COACH BEN HOWLAND: I made a call to a couple of people I trust in this business when I was involved with the job. Who do we need? Who is the primary guy we got to go after? Because of my ties to Southern California, I have a pretty good network of people that know high school basketball and really know the game. One of them would be Frank Burlison of the Long Beach Express Telegram, in terms of knowing players, knowing high school kids. He's probably the best guy out there, outside of a coach. Potentially Bob Gibbons.
Arron. I knew Rod Palmer, tried to recruit him at UC Santa Barbara. I spoke with him. A lot of different high school coaches I spoke to. There's no question, Arron is a great competitor, tough, hard nosed, plays both ends of the floor, has continued to improve, which is what all good players do.
Q. Would you talk about what it means to you to be the caretaker of the UCLA legacy and how aware are younger generations of what happened back in the day?
COACH BEN HOWLAND: You know, it's really special for me because there is a dream come true. I grew up watching the UCLA era of John Wooden as a youngster. It used to be that games weren't on television live. They were tape delayed on KTVA Channel 5, Dick Enberg calling the game is who I remember the most. It was really special because I'd get in trouble once in a while. Our TV room was a built-on in the back of our house. Fortunately, my dad's room was at the other end of the house so I could have the TV on and sneak in there and sometimes they wouldn't know. I'd be nine, 10 years old watching Kareem and Lucius, all the way through. From Curtis, Sydney. You can go all the way back. I remember all the players. Larry Hollyfield, Turkovic, Greg Lee. Special remembrance for Greg Lee, just went through open heart surgery last Friday, had a heart valve replaced. Talked to him yesterday, he's doing great. 54 years old. He offered to shoot our foul shots for us.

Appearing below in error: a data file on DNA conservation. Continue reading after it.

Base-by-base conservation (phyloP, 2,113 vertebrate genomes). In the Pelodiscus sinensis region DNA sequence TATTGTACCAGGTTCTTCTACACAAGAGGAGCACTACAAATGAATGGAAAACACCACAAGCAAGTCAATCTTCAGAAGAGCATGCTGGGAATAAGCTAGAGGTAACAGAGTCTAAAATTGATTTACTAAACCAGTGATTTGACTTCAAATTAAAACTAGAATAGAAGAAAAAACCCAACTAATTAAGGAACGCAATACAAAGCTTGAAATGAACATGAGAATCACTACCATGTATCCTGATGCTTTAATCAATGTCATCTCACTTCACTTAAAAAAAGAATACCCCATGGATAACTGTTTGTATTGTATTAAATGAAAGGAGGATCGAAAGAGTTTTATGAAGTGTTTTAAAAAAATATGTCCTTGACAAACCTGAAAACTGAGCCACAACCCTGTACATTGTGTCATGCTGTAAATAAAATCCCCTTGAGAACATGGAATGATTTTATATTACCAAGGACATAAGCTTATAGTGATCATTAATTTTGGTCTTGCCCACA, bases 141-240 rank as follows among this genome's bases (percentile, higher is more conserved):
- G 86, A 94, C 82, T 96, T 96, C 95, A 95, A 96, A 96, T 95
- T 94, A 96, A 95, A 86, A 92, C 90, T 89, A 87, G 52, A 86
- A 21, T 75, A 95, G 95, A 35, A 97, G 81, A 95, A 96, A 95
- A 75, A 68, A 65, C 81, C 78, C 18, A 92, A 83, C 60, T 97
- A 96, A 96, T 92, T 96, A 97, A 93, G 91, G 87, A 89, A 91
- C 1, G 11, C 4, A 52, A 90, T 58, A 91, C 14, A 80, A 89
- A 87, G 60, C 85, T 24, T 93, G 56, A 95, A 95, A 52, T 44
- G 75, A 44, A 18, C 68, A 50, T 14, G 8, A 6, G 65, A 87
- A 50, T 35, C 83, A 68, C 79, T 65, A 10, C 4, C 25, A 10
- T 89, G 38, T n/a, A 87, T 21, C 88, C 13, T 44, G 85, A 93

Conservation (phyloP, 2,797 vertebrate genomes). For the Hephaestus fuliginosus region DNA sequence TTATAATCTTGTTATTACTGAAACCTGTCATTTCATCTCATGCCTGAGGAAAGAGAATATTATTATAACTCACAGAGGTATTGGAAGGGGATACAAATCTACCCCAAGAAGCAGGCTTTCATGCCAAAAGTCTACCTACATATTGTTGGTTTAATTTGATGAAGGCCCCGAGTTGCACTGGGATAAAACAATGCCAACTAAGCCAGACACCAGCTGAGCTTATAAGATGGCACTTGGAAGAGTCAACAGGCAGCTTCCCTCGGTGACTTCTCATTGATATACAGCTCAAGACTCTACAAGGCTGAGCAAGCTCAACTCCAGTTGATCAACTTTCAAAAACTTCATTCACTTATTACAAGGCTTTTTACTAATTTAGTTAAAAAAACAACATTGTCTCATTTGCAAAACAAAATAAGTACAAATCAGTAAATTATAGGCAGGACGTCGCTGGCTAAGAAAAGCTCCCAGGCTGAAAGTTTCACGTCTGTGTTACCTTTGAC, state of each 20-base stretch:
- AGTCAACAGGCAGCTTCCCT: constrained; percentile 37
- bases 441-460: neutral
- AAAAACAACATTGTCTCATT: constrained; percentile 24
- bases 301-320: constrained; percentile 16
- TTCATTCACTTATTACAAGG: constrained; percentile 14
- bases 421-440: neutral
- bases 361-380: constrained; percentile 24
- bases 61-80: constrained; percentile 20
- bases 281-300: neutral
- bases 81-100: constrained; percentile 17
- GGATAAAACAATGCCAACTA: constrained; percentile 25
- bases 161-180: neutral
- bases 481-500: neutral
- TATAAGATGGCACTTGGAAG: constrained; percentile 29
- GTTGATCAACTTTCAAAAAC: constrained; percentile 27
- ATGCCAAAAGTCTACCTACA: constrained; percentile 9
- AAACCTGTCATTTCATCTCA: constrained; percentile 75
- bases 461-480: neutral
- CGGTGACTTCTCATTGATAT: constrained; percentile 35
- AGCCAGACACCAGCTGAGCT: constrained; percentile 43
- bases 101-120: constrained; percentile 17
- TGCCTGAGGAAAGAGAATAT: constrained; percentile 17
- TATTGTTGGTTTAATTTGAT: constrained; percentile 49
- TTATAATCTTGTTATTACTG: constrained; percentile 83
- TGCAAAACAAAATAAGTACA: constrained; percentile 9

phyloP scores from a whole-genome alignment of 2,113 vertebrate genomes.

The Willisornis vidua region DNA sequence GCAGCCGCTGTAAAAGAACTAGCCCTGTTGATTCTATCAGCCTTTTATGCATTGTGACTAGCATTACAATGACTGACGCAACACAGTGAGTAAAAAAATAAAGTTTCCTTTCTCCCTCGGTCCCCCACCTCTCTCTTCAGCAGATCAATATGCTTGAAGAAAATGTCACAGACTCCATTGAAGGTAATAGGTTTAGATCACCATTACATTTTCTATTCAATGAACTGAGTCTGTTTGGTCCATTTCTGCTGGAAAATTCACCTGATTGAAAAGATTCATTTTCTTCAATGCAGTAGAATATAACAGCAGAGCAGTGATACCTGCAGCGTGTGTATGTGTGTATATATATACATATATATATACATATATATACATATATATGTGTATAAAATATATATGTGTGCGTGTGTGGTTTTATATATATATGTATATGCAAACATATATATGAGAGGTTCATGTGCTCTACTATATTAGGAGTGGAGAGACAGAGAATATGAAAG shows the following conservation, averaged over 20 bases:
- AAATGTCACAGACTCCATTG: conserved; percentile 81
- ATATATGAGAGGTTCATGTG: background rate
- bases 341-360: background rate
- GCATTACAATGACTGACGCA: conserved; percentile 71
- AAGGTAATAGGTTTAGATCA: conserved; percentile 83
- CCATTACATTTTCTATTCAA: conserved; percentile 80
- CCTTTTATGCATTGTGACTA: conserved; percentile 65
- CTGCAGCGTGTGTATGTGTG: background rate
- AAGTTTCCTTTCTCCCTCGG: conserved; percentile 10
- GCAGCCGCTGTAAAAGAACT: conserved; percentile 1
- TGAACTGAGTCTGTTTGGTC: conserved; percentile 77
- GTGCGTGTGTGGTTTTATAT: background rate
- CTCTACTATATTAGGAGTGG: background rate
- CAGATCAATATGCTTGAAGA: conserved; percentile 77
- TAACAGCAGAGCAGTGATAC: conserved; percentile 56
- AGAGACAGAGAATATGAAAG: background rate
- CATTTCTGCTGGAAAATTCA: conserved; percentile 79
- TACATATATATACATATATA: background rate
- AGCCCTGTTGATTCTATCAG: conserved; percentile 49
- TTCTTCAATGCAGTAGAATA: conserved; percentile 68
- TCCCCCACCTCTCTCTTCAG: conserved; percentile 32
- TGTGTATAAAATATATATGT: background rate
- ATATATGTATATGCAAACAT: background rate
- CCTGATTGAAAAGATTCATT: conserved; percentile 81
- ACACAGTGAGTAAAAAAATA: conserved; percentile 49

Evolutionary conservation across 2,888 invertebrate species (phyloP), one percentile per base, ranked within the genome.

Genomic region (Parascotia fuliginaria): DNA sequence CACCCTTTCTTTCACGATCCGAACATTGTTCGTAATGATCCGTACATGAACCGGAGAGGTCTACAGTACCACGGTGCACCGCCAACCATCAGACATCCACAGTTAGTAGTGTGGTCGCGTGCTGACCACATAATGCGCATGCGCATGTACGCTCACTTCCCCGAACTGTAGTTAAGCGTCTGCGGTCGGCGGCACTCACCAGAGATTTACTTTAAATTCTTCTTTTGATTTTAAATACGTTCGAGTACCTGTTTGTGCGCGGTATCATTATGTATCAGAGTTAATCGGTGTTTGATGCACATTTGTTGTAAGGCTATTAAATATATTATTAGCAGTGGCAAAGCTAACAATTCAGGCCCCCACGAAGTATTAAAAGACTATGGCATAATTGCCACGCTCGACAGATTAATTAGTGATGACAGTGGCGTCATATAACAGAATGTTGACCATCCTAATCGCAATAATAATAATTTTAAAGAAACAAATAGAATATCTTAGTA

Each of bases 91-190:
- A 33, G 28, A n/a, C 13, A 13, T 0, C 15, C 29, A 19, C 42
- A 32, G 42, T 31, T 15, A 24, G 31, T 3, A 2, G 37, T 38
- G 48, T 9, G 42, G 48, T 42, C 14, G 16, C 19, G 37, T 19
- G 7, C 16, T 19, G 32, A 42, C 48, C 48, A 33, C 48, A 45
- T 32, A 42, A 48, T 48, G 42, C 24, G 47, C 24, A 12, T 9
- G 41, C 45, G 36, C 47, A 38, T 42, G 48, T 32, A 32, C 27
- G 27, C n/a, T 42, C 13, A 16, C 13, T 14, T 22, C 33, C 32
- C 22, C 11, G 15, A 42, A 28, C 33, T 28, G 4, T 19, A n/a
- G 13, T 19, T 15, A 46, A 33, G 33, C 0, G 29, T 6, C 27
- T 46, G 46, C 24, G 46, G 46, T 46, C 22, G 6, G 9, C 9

It is special for me because to me this is the greatest tradition and history of tradition in all of college basketball. I don't know how many people are living their dream, but I'm one of them.
Q. How aware are the younger generations of all that?
COACH BEN HOWLAND: We did what I thought was a special thing. I had our team, our whole team, come to my house this last fall and invited all the former players so we could get to come back and have a barbecue at my house. We had Bill Walton, Greg Lee, Lucius Allen, Don McClean, Rod Foster. We had Eddie Sheldrake from the '46 team, Bill Sweek, John Valley (sic), Don McClean, Marcus Johnson, 80 different former players. Because I really do want our players to understand and embrace how lucky they are to be a part of such a special fraternity and unique fraternity that is truly an honor to be a part of, and that's to be a player at UCLA. They get it. They totally get it. They understand.